Land, Labour and Mobility

There are winners and losers in the processes of transformation associated with globalisation, modernity and environmental change. The Pacific Livelihoods Research Group seeks to understand these processes and their uneven impacts by focusing on three main areas: land, labour and mobility. In this rapidly changing environment we seek to understand how people are positioned differently, to maintain and enhance livelihood security in relation to control over social and material resources such as access to land, labour and employment opportunities.

Land in most agriculturally-based Pacific societies is more than an economic asset. Land is central to providing food security, cultural and spiritual beliefs,  social and ritual activities, social organisation and in creating people’s sense of social identity and belonging. However, as land becomes increasingly commodified through export cash cropping and the production of vegetables for urban markets, traditional values related to land are being eroded and land tenure is becoming more exclusionary to the extent that communally held land is now being ‘sold’ to ‘outsiders’. Our research explores these processes of change with an emphasis on land poor households and women in Papua New Guinea’s largely patrilineal societies.

Similarly, throughout much of the Pacific, notions of labour and labour value are changing as labour becomes increasingly commodified as people move from largely subsistence-orientated lives to market-based production. The old ways of working based on communal values and reciprocity are coming under pressure, particularly along generational lines as younger generations seek to acquire the trappings of modernisation and modern lifestyles. But these changes have also enhanced opportunities for higher incomes through the emergence of an entrepreneurial culture, especially amongst young people. Our research seeks to identify and facilitate opportunities to improve livelihoods, particularly for women, youth and land-poor households who might be disadvantaged by these changes.

Finally, throughout the Pacific, people are leading increasingly mobile lives as they seek new livelihood opportunities. Whilst much of this migration is rural-to-urban, a sizeable proportion is rural-to-rural, from remote and poorly serviced regions with limited livelihood opportunities to agricultural and resource frontier zones – hot spots of economic activity and opportunities. Our research explores the economic and social advantages of this labour migration for both sending and receiving communities, particularly the tensions that can emerge between locals and migrants over land access and competition for jobs. With a strong applied focus and grounded in participatory approaches, we are developing strategies to improve opportunities for both migrants and local customary landowners so that the social and economic benefits are enhanced for both while safeguarding the long-term asset base of receiving communities.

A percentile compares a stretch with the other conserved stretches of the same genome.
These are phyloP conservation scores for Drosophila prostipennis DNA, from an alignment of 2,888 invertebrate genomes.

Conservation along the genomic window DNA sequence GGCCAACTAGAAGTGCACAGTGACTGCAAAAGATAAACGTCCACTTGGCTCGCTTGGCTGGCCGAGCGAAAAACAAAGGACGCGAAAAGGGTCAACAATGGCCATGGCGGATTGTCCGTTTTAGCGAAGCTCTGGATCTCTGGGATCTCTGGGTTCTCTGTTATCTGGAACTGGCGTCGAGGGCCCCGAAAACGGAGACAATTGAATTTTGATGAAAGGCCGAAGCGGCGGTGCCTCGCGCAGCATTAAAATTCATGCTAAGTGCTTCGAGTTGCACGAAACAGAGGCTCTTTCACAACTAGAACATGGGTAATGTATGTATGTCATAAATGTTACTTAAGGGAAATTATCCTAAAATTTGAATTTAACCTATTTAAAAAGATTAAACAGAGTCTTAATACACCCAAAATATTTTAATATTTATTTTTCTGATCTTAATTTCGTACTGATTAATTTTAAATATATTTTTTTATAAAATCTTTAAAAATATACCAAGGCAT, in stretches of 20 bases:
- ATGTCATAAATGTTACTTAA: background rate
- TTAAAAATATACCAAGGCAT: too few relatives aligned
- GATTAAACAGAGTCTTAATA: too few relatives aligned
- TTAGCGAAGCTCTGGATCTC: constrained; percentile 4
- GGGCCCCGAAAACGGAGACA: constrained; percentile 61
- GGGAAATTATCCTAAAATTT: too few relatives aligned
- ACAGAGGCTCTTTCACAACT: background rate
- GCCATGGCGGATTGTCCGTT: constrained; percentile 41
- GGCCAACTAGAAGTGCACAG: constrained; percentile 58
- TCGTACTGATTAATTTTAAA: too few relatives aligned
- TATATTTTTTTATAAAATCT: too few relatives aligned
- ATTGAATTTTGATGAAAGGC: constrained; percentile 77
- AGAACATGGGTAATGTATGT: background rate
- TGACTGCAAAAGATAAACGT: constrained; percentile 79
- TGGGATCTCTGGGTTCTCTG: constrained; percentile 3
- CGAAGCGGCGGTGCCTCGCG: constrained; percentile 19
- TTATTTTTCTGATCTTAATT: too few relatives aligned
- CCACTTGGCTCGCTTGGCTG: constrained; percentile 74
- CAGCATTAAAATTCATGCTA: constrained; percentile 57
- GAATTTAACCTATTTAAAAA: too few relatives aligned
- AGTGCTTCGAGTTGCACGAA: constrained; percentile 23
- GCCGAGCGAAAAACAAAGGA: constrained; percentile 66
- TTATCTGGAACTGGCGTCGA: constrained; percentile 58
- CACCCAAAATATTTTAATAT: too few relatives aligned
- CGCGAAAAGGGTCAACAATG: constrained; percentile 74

Further reading:

(2017). Koczberski, G., Numbasa, G., Germis, E., and Curry, G. N.  Informal land markets in Papua New Guinea. In: McDonnell, S., Allen, M., and Filer, C. (eds) Kastom, Property and Ideology: Land Transformations in Melanesia. Canberra: ANU Press, pp 145–168.

(2015). Koczberski, G., Curry, G. N., and Anjen, J.  Changing land tenure and informal land markets in the oil palm frontier regions of Papua New Guinea: The challenge for land reform. In: Curry, G., Koczberski, G., and Connell, J. (eds) Migration, Land and Livelihoods: Creating Alternative Modernities in the Pacific. London: Routledge, pp 67-82.

(2004). Koczberski, G., and Curry, G. N.  Divided communities and contested landscapes: Mobility, development and shifting identities in migrant destination sites in Papua New Guinea. Asia Pacific Viewpoint 45(3), pp 357-371.

land labour mob panel

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